I only know AS4100 code application well. But I know enough about it an cantilevers to consider it inadequate and unclear (to me anyway). The code considers doesn't directly address cantilevers. It only captures cantilevers with the implicit assumption that the end flanges are laterally and torsionally unrestrained. Which isn't necessarily true. You can have an 'FF/FF' cantilever members.[/u]

From what I've seen from discussions here the AS4100 code is easier to apply for most circumstances than AISC. But it probably isn't surperior. The BS code seems to be a more thorough implementation of AS4100's approach.

Agreed. But most often correct isn't a great scenario for the 5% of cases. I feel that 2L is too simplistic and potentially dangerous particularly when more and more engineers see codes as a perfect recipe for adequate performance.

As somebody practicing using AS4100 I don't believe it is unconservative for spans supported at both ends. However for cantilevers it seems inadequate and I adopt BS guidance.

## RE: Capacity of I-beam as a cantilever

AS 4100 and BS 5950/P360 differ in their approach to lateral-torsional buckling, which explains the difference in effective lengths. AS 4100 is more conservative. For Q2, check your slenderness calculations—BS and P360 might have different assumptions.

Posted by CivilStruct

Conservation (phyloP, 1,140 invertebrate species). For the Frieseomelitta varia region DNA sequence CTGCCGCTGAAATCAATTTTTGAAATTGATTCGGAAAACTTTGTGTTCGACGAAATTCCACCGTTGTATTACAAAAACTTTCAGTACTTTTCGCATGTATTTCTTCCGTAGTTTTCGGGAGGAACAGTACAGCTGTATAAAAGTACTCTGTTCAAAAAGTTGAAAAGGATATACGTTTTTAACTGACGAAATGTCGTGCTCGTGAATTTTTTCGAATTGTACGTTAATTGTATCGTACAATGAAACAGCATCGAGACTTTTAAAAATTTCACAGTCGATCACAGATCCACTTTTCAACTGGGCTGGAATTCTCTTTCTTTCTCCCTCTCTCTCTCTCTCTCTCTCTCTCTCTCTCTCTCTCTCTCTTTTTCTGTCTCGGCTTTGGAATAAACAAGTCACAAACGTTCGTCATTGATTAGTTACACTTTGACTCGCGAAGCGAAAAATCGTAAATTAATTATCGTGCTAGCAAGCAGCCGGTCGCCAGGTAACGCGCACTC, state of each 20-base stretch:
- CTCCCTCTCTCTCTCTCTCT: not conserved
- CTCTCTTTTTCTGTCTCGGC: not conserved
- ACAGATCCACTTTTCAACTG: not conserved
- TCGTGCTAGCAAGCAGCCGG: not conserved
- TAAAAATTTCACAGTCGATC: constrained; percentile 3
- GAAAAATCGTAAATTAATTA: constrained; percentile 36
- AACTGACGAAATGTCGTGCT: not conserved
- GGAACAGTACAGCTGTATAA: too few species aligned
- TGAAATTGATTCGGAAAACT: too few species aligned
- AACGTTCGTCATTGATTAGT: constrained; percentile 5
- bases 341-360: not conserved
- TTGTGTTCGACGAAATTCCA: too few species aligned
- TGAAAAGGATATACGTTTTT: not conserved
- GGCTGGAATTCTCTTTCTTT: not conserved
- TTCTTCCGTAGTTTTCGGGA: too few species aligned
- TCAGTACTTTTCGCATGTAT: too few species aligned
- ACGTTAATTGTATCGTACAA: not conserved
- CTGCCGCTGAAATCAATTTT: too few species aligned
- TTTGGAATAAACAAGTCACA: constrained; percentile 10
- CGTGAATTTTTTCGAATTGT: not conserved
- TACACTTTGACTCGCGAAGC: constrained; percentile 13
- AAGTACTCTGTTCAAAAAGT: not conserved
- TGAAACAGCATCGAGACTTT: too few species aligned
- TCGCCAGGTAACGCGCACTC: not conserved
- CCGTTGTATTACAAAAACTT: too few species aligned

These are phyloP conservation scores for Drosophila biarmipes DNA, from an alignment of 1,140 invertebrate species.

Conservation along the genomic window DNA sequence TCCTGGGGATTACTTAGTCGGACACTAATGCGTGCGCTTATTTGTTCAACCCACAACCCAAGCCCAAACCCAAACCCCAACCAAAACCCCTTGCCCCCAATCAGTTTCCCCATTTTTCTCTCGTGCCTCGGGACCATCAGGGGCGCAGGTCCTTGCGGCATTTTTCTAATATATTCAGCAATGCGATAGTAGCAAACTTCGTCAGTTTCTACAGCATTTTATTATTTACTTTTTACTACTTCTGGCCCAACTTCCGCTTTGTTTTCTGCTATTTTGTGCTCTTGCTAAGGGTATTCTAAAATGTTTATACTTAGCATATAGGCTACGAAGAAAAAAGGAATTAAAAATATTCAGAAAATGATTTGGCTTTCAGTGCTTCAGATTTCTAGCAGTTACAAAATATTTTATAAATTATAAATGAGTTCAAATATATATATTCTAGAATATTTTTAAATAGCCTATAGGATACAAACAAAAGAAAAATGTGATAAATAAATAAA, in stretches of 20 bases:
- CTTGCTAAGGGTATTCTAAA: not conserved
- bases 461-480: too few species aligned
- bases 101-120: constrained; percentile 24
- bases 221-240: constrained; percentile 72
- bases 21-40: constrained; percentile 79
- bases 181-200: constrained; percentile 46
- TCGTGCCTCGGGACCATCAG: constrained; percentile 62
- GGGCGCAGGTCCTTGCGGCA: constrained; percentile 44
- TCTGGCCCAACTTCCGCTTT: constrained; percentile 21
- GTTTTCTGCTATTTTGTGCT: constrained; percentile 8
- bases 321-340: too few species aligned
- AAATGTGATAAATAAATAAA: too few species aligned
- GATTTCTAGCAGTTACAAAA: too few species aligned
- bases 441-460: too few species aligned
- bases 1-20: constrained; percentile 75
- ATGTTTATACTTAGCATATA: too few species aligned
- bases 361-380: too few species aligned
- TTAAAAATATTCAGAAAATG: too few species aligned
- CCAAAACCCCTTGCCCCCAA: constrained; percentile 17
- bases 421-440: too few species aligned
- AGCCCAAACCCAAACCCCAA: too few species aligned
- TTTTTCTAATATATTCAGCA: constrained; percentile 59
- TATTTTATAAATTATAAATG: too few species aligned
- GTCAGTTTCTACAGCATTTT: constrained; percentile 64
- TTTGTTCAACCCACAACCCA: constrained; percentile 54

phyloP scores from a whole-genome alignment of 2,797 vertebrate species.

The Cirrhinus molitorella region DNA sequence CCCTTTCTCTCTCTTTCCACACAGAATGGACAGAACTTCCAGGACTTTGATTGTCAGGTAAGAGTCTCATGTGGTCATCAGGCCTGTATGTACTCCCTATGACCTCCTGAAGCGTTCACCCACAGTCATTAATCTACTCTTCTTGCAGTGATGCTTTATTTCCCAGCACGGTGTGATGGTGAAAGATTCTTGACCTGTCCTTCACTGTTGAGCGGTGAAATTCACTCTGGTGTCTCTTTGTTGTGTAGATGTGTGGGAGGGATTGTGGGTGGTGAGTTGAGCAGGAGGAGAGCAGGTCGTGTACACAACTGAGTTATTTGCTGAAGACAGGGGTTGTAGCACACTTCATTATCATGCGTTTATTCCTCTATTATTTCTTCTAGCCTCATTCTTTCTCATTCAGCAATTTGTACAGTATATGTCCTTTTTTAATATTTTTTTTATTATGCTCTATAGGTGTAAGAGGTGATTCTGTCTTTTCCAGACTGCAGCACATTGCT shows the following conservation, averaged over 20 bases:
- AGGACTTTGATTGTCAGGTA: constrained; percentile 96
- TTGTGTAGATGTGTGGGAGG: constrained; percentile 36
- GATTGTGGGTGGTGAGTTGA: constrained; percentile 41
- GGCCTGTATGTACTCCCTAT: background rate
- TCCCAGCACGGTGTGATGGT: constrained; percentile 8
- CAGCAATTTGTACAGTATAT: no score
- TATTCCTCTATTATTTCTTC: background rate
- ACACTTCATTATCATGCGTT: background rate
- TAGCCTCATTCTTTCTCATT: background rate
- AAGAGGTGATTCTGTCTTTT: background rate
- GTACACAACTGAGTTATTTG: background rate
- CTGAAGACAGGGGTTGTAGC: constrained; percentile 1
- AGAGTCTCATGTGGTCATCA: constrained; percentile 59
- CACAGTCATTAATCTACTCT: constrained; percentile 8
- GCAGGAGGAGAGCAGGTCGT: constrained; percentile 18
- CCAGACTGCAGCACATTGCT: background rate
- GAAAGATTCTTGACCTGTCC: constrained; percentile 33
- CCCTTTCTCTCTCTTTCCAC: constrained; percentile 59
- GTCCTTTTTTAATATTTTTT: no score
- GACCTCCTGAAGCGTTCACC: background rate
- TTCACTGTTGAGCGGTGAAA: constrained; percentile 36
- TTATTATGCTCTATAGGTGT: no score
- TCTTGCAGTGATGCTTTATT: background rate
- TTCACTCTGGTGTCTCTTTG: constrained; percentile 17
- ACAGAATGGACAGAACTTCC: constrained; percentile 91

The discrepancy likely comes from different assumptions about restraint in the standards. AS 4100 uses a shorter effective length due to different buckling factors. Review how each standard treats slenderness and restraint.

Posted by Enginerd

AS 4100 and BS 5950/P360 treat local buckling and torsion differently. The 5.0L factor in BS/P360 likely accounts for less conservative restraint assumptions. Double-check your calculations for the 310UC118.

## RE: Capacity of I-beam as a cantilever

@Human909 Cabtilevers are considered by AS4100. Look at last 3 rows of Table 5.6.1. Also can use general equation for moment distribution (a.m factor) for beams with vertical support at one end but no restraint for buckling.

## RE: Capacity of I-beam as a cantilever

Just to be clear, regarding last 2 posts, the case considered is for beam overhang past another member with and without partial rotation restraint (and with load at top ... destabilising). The effective length is 5.0L and 7.5L respectively from BS 5950-1/SCI P360.

AS 4100 will give 2.0L with partial restraint and "no guidance" without partial restraint.

So AS 4100 is unconservative here.

## RE: Capacity of I-beam as a cantilever

AS 4100 will give 2.0L with partial restraint and "no guidance" without partial restraint.

So AS 4100 is unconservative here."

AS gives >2.0 for partial restraint. You're ignoring the kt factor. Say 2.2-2.4 as a guess. BS goes from 2.5 full restraint to 5.0 partial restraint. That's conservative for UC section. If in doubt make it stout stuff. BS picks one number for UCs UBs and plate girders. Don't pretend it's accurate.

The 7.5 case is unrestrained in AS simple method so not unconservative compared to BS.

AS gives Appendix H as something you can still do by hand. But buckling analysis is prob easier these days. AS also covers this.

AS had the same as BS in the.working stress days. Conscious decision to switch.

Edit: Remembered wrong. Top flange factor was only 1.2 in the AS working stress code. Shear centre was same as BS.